Date of Award


Degree Name

Doctor of Philosophy



First Advisor

Dr. Lisa Baker

Second Advisor

Dr. Alan Poling

Third Advisor

Dr. Ron Van Houten

Fourth Advisor

Dr. Keith Williams


Psilocybin, microdose, preclinical, depression, chronic intermittent use, forced swim test


Recent studies have demonstrated the clinical efficacy of psychedelic-assisted psychotherapy for treatment-resistant depression and anxiety. Amidst the overall success of recent clinical trials using a single high dose of psilocybin, anecdotal reports indicate anxiolytic and antidepressant effects following a repeated low dose regimen. As therapeutic outcomes are often tightly intertwined with the individual’s subjective experience, animal models are used as objective measures to investigate the underlying mechanisms responsible for the putative antidepressant/anxiolytic effects of psychedelics. Three rodent models predictive of anxiolytic or antidepressant effects were used to evaluate effects of chronic intermittent low dose (CILD) psilocybin treatment; the Light/Dark conflict test (L/D), an open field test (OFT), and the forced swim test (FST). Rats were treated with vehicle or psilocybin (0.025, 0.05, 0.1 mg/kg) every 72 hours over a 48-day period. Tests were conducted 48 hours after the eighth injection (day 24) (L/D, OFT), 48 hours after the 16th injection (day 48) (L/D, OFT, FST), and 12 days after the last injection (day 58) (OFT, FST). Results from the current study indicate that CILD psilocybin does not produce significant differences in exploratory, locomotor, or swimming behavior of rats in the L/D, OFT, or FST paradigms. Rats administered 0.1 mg/kg psilocybin entered the light compartment significantly sooner in the L/D test on day 48 than was observed on day 24. Additionally, rats administered 0.05 or 0.1 mg/kg spent significantly more time in the center of the open field apparatus on day 48 and/or 58 compared to time spent in center on day 24. Measures of stereotypy from the OFT also varied within group, trending in the same direction (reduced stereotypy counts) as saline control animals on day 48 and 58 suggesting that repeated administration of low dose psilocybin does not appear to cause anxiogenic behavior. Overall, the apparent lack of anxiolytic and antidepressant-like effects of CILD psilocybin in the present study suggest that there may be distinct mechanistic and behavioral differences between subthreshold, “microdosing” of psychedelics and hallucinogenic high doses. Future studies with more complex behavioral models, such as operant tasks, or ecologically representative rat populations are warranted to further investigate the behavioral effects of CILD in rodents in order to determine if the cognitive/behavioral effects of “microdosing” reported in humans is exclusively a human phenomenon.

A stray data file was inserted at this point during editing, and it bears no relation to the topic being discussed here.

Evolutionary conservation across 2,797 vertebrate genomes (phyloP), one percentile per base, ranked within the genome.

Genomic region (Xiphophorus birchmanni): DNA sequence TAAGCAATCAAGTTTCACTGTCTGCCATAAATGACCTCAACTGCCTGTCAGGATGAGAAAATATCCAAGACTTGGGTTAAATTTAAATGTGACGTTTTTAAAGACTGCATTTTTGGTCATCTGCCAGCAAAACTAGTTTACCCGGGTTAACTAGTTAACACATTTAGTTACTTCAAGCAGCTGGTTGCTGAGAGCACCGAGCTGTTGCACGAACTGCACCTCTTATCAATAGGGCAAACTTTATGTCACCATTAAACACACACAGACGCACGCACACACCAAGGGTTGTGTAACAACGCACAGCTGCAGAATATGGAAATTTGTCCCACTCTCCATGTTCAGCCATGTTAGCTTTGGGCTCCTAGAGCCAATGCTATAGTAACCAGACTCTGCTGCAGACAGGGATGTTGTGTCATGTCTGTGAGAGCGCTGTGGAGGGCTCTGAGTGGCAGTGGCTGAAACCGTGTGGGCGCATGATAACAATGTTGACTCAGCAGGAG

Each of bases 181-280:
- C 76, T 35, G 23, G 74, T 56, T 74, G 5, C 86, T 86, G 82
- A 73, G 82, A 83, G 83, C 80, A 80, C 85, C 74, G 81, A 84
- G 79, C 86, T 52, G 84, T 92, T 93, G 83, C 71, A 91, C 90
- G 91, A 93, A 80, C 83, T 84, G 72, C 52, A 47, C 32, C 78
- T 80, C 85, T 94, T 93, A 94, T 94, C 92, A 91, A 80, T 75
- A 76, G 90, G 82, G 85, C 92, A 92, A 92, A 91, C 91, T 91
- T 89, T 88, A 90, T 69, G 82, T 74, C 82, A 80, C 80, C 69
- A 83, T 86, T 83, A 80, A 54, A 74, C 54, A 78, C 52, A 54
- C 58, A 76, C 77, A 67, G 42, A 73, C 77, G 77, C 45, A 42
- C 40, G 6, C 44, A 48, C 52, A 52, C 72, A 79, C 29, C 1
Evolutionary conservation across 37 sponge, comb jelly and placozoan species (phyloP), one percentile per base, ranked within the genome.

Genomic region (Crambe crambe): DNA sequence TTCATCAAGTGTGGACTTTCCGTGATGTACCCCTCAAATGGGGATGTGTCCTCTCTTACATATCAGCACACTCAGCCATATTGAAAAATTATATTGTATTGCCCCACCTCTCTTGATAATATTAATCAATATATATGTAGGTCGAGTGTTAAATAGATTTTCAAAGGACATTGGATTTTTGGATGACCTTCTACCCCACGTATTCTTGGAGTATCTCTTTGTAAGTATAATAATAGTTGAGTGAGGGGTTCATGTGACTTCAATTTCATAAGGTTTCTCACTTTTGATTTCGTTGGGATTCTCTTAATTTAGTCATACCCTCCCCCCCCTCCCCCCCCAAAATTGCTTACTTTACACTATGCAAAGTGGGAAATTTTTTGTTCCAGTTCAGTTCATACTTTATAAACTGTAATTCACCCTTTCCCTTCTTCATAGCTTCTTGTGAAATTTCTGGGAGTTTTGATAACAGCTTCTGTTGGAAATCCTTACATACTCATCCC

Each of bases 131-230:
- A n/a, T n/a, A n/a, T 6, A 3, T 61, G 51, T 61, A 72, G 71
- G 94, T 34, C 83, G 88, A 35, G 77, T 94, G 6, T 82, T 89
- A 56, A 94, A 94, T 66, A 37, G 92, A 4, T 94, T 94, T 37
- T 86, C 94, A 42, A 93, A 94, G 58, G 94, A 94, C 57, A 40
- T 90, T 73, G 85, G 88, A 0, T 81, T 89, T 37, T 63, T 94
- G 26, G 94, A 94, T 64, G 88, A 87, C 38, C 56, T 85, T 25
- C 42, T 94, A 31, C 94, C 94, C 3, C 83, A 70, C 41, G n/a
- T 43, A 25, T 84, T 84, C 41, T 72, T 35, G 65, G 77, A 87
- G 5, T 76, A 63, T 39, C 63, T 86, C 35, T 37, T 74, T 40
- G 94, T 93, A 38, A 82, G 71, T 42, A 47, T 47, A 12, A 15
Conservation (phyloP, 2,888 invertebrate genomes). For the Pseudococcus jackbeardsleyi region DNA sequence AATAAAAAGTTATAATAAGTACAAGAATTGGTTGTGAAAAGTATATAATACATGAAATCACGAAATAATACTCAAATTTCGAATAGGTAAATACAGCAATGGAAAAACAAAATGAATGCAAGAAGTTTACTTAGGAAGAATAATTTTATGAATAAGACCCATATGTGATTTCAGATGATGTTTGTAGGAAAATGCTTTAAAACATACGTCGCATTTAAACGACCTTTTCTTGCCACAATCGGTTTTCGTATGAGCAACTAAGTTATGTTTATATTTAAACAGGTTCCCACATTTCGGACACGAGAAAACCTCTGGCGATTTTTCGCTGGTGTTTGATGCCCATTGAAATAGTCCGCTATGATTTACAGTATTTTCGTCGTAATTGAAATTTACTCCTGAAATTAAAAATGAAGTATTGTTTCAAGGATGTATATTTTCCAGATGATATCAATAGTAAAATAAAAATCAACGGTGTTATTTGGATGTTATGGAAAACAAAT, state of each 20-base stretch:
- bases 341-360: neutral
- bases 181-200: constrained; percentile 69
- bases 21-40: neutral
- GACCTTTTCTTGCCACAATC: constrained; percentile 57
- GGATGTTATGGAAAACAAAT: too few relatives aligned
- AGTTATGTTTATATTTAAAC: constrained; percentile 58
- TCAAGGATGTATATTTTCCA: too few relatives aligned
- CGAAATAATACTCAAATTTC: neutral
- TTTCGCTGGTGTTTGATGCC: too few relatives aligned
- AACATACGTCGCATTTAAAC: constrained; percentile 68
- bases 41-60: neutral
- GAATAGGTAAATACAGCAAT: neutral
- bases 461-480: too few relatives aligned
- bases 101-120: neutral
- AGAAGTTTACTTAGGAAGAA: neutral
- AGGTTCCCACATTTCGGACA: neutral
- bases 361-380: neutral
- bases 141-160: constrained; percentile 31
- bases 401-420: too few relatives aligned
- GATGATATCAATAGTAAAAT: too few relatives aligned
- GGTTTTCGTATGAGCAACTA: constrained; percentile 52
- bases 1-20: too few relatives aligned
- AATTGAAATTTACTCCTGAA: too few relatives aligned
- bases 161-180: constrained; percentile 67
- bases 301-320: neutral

Access Setting

Dissertation-Open Access